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I've never been among those who see fundamental analysis and technical analysis as being enemies facing off across no-man's-land. The price and volume trends studied by technicians are, actually, generated by the investment community's collective reaction to fundamentals, almost the way a film critic assesses a movie. On that basis, this week's listings for my ETF Pullback strategy (see Appendix below for details and performance information), might be seen as a set of reviews of a movie entitled something like "Our Intractable Inflation Problem." Interestingly, for this "film," critical opinion is divided. Here's this week's list:

  • Brazil Infrastructure Index (NYSEARCA:BRXX)
  • GREENHAVEN Continuous Commodity (NYSEARCA:GCC)
  • iShares MSCI Thailand (NYSEARCA:THD)
  • PowerShares DB Agriculture (NYSEARCA:DBA)
  • SPDR Barclays Capital TIPS (NYSEARCA:IPE)

Note: The model actually pointed to Global X China Technology (CHIB), but I was unable to trade that ETF in the FolioInvesting.com window protocol (the one that minimizes trading costs), so I substituted BRXX, the ETF that ranked sixth.)

This was the list for last week:

  • MSCI Emerging Markets Eastern Europe (NYSEARCA:ESR)
  • SPDR S&P Emerging Europe (NYSEARCA:GUR)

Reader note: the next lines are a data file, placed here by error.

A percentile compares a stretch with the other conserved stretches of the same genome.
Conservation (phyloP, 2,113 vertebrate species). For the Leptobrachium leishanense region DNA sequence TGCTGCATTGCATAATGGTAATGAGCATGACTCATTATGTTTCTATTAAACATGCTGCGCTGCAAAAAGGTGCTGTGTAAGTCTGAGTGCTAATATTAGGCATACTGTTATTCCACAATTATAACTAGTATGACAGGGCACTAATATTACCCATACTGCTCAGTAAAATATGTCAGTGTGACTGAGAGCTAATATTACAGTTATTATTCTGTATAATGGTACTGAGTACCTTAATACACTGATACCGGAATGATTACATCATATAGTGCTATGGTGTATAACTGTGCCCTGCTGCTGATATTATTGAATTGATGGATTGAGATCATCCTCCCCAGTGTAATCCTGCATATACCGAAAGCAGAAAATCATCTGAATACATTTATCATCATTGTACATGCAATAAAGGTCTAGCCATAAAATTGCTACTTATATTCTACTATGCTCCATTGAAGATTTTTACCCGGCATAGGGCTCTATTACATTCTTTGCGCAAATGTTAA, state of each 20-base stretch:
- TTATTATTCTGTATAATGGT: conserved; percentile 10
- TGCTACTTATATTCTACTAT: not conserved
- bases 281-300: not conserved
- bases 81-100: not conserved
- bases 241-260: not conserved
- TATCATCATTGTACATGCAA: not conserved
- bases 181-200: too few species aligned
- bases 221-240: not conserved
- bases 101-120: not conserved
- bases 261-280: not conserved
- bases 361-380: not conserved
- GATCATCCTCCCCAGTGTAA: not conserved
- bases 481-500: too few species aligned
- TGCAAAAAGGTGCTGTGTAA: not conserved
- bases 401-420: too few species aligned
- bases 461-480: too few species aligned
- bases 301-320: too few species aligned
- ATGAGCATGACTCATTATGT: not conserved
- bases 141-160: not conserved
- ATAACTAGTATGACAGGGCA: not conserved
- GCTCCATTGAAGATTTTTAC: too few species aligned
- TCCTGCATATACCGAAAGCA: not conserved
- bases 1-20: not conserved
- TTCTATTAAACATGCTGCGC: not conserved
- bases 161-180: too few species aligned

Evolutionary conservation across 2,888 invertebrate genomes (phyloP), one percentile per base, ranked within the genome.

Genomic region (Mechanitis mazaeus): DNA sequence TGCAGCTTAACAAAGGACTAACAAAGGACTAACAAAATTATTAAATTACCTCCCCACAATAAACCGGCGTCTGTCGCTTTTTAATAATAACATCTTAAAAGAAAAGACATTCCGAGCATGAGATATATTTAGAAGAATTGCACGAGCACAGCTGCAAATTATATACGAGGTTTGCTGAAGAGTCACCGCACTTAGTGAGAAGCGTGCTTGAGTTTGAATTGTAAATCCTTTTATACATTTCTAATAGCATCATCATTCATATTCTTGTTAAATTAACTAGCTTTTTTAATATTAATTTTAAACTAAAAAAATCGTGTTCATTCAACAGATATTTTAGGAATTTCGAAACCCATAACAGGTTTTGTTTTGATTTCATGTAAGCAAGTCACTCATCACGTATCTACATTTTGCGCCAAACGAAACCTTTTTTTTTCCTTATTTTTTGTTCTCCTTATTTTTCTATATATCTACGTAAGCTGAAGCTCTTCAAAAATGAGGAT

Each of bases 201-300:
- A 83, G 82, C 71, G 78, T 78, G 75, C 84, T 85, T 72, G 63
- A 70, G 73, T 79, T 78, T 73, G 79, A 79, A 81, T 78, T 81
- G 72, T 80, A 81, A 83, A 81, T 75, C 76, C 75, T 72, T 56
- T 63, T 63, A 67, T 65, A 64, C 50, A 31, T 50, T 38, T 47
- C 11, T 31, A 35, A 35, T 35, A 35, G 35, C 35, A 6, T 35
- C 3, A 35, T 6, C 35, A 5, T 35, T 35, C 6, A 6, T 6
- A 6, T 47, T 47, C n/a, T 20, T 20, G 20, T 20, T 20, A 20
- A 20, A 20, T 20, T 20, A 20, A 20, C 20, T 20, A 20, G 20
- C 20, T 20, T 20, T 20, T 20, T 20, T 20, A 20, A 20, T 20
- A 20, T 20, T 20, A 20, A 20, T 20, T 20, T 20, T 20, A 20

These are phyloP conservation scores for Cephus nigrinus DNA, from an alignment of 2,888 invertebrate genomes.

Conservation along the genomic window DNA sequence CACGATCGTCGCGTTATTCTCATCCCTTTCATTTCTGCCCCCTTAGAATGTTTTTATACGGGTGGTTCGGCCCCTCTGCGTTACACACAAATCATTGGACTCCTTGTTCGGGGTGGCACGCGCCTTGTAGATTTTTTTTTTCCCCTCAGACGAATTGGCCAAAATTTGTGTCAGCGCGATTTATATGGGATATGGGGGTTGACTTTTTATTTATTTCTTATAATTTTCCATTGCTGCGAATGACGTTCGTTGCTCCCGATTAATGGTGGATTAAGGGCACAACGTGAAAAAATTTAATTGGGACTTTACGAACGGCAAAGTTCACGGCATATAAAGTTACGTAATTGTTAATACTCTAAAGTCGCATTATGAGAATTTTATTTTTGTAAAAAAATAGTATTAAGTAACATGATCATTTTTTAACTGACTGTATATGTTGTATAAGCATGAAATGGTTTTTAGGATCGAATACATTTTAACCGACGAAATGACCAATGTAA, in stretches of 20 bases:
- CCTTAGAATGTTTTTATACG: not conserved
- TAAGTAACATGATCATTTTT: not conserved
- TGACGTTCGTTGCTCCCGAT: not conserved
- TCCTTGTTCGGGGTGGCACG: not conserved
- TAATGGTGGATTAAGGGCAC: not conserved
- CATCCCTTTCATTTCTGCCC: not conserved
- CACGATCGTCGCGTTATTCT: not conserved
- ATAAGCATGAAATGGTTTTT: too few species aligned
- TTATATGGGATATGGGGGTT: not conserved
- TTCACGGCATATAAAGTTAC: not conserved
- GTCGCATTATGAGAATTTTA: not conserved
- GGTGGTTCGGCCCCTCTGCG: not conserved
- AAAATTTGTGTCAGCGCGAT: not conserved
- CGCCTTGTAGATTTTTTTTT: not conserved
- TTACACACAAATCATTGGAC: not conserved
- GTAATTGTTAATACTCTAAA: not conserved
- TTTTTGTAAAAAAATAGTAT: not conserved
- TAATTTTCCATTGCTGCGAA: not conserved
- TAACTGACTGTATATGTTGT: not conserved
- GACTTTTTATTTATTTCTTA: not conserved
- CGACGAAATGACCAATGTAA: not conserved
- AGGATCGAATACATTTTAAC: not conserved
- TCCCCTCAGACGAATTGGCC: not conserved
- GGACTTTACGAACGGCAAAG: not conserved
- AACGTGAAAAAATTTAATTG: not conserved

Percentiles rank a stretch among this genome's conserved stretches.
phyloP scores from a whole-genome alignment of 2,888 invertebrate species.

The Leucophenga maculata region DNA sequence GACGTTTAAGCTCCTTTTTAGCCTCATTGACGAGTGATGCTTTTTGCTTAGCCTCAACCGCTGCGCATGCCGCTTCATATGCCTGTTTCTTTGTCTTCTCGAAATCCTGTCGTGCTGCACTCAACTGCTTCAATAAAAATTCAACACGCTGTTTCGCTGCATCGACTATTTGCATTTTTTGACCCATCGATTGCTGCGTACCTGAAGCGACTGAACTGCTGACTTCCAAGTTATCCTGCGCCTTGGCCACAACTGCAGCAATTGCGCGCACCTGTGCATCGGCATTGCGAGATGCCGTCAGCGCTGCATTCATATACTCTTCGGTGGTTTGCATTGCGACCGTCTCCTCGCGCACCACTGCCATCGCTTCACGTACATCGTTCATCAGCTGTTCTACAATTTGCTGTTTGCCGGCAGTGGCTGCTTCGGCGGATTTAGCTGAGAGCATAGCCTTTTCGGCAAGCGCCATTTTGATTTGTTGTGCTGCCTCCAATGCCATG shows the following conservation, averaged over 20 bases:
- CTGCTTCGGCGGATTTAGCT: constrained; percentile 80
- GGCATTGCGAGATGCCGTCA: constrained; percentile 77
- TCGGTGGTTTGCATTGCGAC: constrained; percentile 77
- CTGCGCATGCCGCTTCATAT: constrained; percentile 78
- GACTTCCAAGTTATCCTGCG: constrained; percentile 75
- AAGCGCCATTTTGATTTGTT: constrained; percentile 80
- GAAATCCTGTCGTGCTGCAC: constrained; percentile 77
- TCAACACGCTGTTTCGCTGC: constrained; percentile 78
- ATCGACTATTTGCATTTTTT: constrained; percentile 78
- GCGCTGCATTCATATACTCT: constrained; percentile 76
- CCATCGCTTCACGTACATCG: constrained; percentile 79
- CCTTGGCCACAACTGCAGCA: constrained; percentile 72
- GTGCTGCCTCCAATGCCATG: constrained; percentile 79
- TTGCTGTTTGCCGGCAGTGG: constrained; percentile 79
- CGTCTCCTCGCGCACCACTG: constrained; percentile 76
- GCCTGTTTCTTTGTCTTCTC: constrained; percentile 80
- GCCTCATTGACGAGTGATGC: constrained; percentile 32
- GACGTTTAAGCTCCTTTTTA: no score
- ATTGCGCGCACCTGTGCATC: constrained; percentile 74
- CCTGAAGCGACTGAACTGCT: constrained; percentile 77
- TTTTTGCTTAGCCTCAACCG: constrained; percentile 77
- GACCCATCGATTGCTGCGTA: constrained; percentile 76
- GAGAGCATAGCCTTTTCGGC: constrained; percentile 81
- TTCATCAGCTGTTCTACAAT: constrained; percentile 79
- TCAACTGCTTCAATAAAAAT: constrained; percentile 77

• ETFS Physical Palladium (NYSEARCA:PALL)
  • SPDR S&P Russia (NYSEARCA:RBL)
  • Vanguard Telecommunication Serv. (NYSEARCA:VOX)

Three of this week's ETFs, the Greenhaven Commodity, PowerShares Agriculture, and TIPS funds, are clearly among the kinds you'd want to own if you fear inflation would be troublesome; if you agree with the critics who say "yes, the inflation problem really is something about which we must worry." The other two ETFs, Thailand and Brazil Infrastructure (and even Global X China Tech) represent critics who pan the inflation move saying something like "yes, it's a concern, but we can deal with it" (governments in all of these countries are concerned about inflation but are attempting to take measures they believe will keep things from getting out of hand).

In this era of mass-media sound bites, it's tempting to brush over complex issues and say "Wall Street thinks such and such" as if everybody speaks with one voice. Actually, though, that's never been true. If all of Wall Street is bearish, priced would be at zero. If all of Wall Street is bullish, priced would be incredibly high, at infinity. Difference of opinion is what generates prices that can serve as the basis for trading.

Clearly, we have difference of opinion when it comes to inflation. There's no real dispute about it being a here-and-now concern. The divergent opinions relate to how bad it might get and how effectively it can be managed, for example, by raising interest rates and letting economic activity cool (hopefully without precipitating a recession).

Speaking for myself, I'm fine with all five ETFs as a one-week technical trade (and I'd also be OK with CHIB). If I were going to hold for a longer period, I'd lean more toward the three obvious inflation plays: GCC, DBA and IPE.